The news about accumulated contaminated water at F1 surpassing nearly
one million tons, including tritium and other numerous newly revealed
radio-active elements like strontium and plutonium is shocking.
The relevant article of Associated Press is attached below.
The belated timing of the announcement by the Tepco is considered as not acceptable..
We are reminded that the responsibility of the nuclear safety is assumed by nobody in Japan.
The following strong message has reached me, sent from a member of the Board of IPPNW Switzerland
“It is an absolutely horrible development and an enormous future threat
if containments should ever fail or some irresponsible decision makers
should decide to dump the stored radioactive fuel mix it into the
We from IPPNW must raise our voices over the ongoing nuclearisation in
Japan, the lasting serious nuclear threats and the ongoing very
difficult cleanup measures, threatening todays and the future regional
The scandalous handling by the TEPCO of the contaminated water
accumulated at the F1 will certainly enliven the ongoing campaign “2020
Radioactive Tokyo Olympic” of the IPPNW~Germany.
Former Ambassador to Switzerland
Water stored at Fukushima
nuclear plant still radioactive
By Mari Yamaguchi, Associated Press via The Toronto Star, September 28, 2018
TOKYO—The operator of Japan’s wrecked Fukushima nuclear plant said
Friday that much of the radioactive water stored at the plant isn’t
clean enough and needs further treatment if it is to be released into
Tokyo Electric Power Co. and the government had said that treatment of
the water had removed all radioactive elements except tritium, which
experts say is safe in small amounts.
They called it “tritium water,” but it actually wasn’t.
TEPCO said Friday that studies found the water still contains other
elements, including radioactive iodine, cesium and strontium. It said
more than 80 per cent of the 900,000 tons of water stored in large,
densely packed tanks contains radioactivity exceeding limits for
release into the environment.
TEPCO general manager Junichi Matsumoto said radioactive elements
remained, especially earlier in the crisis when plant workers had to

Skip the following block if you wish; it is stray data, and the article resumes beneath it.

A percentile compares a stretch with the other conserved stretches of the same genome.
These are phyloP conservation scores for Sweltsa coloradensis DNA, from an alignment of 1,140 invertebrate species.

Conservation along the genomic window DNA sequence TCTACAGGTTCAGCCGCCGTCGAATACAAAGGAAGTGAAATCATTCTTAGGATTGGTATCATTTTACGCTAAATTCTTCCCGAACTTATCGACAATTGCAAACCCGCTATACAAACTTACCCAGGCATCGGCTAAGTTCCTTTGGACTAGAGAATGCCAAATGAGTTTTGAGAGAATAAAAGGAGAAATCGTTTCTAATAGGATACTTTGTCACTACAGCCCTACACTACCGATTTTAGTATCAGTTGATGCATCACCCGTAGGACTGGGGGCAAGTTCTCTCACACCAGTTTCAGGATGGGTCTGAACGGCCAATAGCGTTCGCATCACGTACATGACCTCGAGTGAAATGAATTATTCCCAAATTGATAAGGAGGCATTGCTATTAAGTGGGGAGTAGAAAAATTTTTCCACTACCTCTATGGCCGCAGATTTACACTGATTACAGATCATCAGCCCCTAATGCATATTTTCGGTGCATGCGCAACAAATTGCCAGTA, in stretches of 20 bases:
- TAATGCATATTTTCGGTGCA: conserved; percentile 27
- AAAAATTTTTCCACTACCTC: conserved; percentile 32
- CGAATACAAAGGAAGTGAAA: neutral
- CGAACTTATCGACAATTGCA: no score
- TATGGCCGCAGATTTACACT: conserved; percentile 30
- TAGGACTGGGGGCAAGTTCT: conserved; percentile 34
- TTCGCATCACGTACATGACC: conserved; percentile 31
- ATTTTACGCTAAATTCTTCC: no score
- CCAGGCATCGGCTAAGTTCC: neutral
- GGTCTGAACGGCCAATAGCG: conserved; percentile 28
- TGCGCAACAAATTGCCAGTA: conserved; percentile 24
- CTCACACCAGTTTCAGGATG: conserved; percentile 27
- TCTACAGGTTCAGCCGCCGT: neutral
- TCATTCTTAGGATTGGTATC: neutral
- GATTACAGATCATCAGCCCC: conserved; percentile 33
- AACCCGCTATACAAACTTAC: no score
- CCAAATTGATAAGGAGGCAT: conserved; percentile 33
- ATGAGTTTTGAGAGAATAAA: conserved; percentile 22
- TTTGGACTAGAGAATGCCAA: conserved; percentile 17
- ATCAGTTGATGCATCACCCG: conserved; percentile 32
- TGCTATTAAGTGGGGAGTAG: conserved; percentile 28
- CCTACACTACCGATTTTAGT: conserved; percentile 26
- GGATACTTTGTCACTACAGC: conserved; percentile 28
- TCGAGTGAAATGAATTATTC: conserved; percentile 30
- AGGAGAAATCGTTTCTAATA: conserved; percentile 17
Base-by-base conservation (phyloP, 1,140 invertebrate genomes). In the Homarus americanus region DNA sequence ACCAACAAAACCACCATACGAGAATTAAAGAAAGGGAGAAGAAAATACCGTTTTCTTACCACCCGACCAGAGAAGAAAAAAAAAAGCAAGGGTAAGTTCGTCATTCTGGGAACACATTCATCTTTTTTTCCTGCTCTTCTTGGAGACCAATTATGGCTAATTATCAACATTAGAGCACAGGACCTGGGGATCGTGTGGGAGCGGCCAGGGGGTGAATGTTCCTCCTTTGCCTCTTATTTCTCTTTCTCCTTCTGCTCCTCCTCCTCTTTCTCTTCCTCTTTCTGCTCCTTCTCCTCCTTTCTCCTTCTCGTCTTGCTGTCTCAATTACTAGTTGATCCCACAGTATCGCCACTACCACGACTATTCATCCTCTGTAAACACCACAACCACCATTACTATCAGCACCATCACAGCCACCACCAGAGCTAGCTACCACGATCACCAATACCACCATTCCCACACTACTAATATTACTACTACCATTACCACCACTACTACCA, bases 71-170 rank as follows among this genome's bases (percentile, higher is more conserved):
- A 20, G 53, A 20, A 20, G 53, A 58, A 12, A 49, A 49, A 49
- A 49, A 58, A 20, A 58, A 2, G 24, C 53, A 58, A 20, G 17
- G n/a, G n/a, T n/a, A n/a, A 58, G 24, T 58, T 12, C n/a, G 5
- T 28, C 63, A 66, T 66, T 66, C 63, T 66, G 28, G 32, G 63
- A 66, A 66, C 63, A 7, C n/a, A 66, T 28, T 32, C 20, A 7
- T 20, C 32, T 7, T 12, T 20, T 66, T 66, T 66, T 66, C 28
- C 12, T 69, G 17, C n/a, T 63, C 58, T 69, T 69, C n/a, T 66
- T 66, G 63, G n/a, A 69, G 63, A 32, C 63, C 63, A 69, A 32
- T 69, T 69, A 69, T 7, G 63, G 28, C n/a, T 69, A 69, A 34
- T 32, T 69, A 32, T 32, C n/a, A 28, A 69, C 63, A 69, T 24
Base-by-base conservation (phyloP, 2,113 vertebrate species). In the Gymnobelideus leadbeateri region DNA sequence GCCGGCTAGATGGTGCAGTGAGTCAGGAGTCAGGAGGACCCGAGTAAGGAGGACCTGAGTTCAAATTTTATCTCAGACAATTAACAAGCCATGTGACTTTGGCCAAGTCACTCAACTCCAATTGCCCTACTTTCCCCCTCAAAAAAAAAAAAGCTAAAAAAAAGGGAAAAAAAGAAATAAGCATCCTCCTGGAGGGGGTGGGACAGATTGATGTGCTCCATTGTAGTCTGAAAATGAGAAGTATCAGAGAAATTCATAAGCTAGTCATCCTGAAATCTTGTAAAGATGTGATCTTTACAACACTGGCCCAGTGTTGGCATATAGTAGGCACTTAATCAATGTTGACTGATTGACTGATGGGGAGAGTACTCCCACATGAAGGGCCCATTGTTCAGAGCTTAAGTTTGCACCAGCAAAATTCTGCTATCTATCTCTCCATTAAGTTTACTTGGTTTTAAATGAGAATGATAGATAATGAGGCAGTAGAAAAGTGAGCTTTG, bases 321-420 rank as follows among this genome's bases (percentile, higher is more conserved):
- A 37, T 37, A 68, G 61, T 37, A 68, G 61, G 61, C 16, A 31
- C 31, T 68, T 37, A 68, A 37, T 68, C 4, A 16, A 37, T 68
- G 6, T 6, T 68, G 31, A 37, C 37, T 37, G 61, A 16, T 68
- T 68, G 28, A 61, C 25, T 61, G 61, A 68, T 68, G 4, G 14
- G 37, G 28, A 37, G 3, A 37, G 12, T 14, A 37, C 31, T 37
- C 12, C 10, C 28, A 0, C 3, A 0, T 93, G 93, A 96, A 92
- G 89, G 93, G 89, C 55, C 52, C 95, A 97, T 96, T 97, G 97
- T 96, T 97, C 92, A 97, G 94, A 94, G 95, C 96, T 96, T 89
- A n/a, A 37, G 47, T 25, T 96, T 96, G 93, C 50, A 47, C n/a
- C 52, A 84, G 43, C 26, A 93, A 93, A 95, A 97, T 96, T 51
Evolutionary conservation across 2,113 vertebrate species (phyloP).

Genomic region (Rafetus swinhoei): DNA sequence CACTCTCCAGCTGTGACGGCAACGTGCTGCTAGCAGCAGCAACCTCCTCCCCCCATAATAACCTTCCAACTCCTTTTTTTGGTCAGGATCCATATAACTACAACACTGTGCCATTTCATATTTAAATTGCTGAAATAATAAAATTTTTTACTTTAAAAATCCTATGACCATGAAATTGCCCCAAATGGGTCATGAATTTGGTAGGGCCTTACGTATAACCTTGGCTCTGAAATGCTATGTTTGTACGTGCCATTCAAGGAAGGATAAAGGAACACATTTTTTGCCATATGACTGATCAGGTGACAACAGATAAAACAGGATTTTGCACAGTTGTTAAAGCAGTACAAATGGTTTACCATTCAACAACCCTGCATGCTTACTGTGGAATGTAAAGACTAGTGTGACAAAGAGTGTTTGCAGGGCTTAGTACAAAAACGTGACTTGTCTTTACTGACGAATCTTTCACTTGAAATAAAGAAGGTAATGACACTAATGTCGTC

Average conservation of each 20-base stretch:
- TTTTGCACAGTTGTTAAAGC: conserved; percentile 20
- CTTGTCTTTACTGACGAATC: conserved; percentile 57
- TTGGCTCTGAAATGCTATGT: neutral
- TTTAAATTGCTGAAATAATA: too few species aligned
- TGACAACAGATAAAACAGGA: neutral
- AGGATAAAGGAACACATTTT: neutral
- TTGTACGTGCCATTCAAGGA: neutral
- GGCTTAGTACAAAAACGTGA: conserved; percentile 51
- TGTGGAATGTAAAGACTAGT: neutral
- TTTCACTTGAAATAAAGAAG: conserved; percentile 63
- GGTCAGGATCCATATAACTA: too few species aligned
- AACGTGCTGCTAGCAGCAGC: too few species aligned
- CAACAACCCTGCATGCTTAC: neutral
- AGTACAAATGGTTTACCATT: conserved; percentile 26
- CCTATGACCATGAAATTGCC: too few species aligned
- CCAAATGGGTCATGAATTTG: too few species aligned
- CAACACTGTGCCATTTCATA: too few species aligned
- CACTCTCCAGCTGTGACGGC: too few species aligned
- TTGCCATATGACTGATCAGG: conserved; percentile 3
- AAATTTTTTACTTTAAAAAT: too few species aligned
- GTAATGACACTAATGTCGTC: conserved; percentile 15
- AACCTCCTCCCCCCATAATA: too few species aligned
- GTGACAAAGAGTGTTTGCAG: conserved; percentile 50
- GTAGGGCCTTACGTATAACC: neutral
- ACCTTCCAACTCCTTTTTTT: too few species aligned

deal with large amounts of contaminated water leaking from the wrecked
reactors and could not afford time to stop the treatment machines to
change filters frequently.
“We had to prioritize processing large amounts of water as quickly as possible to reduce the overall risk,” Matsumoto said.
About 161,000 tons of the treated water has 10 to 100 times the limit
for release into the environment, and another 65,200 tons has up to
nearly 20,000 times the limit, TEPCO said.
Matsumoto said the plant will treat the water further to ensure contamination levels are reduced to allowable limits.
He was responding to growing public criticism and distrust about the status of the water.
More than 7 1/2 years since a massive March 2011 earthquake and tsunami
destroyed three reactors at the plant, Japan has yet to reach a
consensus on what to do with the radioactive water. Fishermen and
residents oppose its release into the ocean. Nuclear experts have
recommended the controlled release of the water into the Pacific as the
only realistic option.
The release option faced harsh criticism at town meetings in Fukushima
and Tokyo in late August, when TEPCO and government officials provided
little explanation of the water contamination, which had been reported
in local media days earlier.
TEPCO only says it has the capacity to store up to 1.37 million tons of
water through 2020 and that it cannot stay at the plant forever.
Some experts say the water can be stored for decades, but others say
the tanks take up too much space at the plant and could interfere with
ongoing decommissioning work, which could take decades